1. The NYT is corrupt, duh, andFirst one who sees what's wrong with these positions gets a gold star.
2. Why didn't they run the story earlier?
(Hint: logical consistency has not been a hallmark of the current right wing smear machine.)
Wednesday, February 20, 2008
Obama's now up by roughly 140 pledged delegates. In order to get back in the game, Hillary will have to dish out a fair thumping--which will only result in a moral/momentum victory. Even a win of 20 points in both states, currently unimaginable, just gets 60 back from Obama. Meantime, he would be defraying these gains in other states. In fact, using this delegate calculator, it turns out that if she wins every remaining state by a margin of ten points, they'll be tied.
This reality will dawn on the Dems in the coming days. If, as everyone has been thinking, this thing goes to Puerto Rico, that's 108 days from right now (June 7). The Dems can't survive a 3+ month long battle--we have to have a nominee sooner or risk sacrificing the gimme election in November. So here's how it's got to play out--Obama will close the gap in Ohio and Texas and perhaps win Texas. Ohio, to be charitable, will go to Hillary. Obama will still be over 100 pledged delegates ahead, and the party will coalesce around him. Pressure will be overwhelming and Hillary will have to step aside. Even the Clinton campaign calls it "hard to imagine" that Clinton can catch Obama in pledged delegates. If they think trailing badly and drawing things out will secure the Superdelegates they need--well, that would be yet another miscalculation by the campaign.
I know I'm usually super gloomy about Obama's prospects, but the numbers don't lie. Barring scandal or other unanticipated game-changer, it's all but over.
Tuesday, February 19, 2008
And maybe this is the most telling finding of the exits: when CNN asked if the candidates had attacked the other unfairly, 54% said Clinton alone had, but only 34% said Obama had attacked unfairly.
Weirdly, Clinton tried to pre-empt Obama's victory speech (not shockingly, the stations stayed with Barack), and the surrogate who introduced her attacked Obama pretty visciously:
So did McCain:
Machinists Union President Tom Buffenbarger, introducing Clinton, hit Obama in...colorful...terms, my colleague Ken Vogel reports.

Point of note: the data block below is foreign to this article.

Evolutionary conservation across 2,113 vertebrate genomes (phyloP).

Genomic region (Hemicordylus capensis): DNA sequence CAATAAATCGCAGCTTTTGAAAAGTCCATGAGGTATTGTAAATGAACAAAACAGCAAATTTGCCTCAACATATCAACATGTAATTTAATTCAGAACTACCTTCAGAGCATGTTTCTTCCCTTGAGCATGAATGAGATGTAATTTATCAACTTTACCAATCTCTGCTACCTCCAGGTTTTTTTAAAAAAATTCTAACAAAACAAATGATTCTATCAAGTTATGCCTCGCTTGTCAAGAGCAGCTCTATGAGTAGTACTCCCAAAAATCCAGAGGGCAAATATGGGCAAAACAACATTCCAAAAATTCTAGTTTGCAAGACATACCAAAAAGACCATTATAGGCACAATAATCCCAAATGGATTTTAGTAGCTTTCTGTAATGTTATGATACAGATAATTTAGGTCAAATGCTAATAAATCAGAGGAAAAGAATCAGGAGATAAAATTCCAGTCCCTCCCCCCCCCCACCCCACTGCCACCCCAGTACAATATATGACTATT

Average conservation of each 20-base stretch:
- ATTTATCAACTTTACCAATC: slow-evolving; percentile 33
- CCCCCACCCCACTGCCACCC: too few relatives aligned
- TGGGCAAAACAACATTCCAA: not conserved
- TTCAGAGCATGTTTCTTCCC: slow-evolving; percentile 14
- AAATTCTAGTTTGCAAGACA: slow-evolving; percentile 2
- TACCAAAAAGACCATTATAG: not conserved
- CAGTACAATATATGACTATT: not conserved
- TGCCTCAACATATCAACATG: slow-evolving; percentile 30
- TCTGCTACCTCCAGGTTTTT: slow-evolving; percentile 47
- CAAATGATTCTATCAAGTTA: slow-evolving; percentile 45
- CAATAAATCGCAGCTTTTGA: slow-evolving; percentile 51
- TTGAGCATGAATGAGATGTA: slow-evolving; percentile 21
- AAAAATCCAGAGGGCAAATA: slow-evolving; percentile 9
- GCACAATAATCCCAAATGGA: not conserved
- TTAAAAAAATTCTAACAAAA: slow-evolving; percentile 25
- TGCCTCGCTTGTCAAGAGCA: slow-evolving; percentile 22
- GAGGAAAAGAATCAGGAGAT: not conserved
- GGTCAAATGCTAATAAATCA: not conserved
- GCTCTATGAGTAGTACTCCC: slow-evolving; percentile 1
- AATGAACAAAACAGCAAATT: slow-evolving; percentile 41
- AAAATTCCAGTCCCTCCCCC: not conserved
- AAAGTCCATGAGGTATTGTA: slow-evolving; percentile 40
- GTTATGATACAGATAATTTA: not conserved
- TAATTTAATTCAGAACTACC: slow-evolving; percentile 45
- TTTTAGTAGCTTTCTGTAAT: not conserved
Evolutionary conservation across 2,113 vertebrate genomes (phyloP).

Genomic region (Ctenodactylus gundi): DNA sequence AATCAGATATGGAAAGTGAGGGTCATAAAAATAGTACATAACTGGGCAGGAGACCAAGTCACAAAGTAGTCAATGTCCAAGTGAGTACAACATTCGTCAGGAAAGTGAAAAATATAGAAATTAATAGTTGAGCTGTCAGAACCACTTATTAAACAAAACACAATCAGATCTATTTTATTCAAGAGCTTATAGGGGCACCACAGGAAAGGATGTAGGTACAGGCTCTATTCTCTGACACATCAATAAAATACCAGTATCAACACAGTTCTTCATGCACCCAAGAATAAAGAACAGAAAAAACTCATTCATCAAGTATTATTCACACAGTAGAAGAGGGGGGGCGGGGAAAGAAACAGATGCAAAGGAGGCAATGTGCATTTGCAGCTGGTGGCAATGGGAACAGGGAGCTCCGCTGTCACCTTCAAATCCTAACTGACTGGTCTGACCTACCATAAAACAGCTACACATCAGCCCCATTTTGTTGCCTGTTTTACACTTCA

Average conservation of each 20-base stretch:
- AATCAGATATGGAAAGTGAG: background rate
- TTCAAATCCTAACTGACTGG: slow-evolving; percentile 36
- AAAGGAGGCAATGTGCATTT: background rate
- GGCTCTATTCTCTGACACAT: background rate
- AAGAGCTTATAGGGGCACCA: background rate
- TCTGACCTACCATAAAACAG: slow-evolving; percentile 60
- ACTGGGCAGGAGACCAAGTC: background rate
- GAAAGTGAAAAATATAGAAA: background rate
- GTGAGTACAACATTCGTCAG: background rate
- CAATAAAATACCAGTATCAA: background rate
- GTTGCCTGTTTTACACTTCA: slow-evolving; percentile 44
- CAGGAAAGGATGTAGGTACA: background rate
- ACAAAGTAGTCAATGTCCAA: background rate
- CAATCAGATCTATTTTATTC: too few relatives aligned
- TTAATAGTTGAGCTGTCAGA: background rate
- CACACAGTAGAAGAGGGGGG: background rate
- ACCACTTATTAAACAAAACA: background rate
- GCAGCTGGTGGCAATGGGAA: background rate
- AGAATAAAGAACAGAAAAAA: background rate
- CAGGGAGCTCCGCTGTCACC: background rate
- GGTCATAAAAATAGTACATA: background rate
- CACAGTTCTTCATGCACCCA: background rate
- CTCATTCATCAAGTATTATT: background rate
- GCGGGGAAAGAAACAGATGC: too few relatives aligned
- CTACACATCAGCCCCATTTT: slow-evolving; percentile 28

"Yes we can? Give me a break," he said.
He also compared Obama with "Janus, the two-faced god" of Roman mythology. He called him "silver tongued" and a "thespian" and "the man in love with the microphone."
"He’s not just a trained thespian, he’s a terrific shadow boxer. You know the type. Outside the ring, he pretends he can float like a butterfly and sting like a bee," he said. "But Barack Obama is no Muhammad Ali. He took a walk every time there was a tough vote in the Illinois state Senate. He took a walk more than 130 times. That’s what a shadow boxer does. All the right moves, all the right combinations, all the right footwork, but he never steps into the ring. He walks away from the fight.”
He also drew a contrast between the “editor of the Harvard Law Review or a fighter for working families."
Will we do that, or will we heed appeals for change that ignore the lessons of history and lack confidence in the intelligence and ideals of free people? I will fight every moment of every day in this campaign to make sure Americans are not deceived by an eloquent but empty call for change that promises no more than a holiday from history and return to the false promises and failed policies of a tired philosophy that trusts in government more than the people.(I kid you not--he actually said that. Translation: "I'm doubling down on the success of the Bush years!--are you with me?!")
Will the next president have the experience and judgment and strength of purpose to respond to each of these developments in ways that strengthen our security and advance the global progress of our ideals? Or will we risk the confused leadership of an inexperienced candidate who once suggested bombing our ally, Pakistan,* and sittting down without preconditions or clear purpose with enemies who support terrorists and are intent on destabilizing the world by acquiring nuclear weapons?
Release the hounds, things are seriousing up.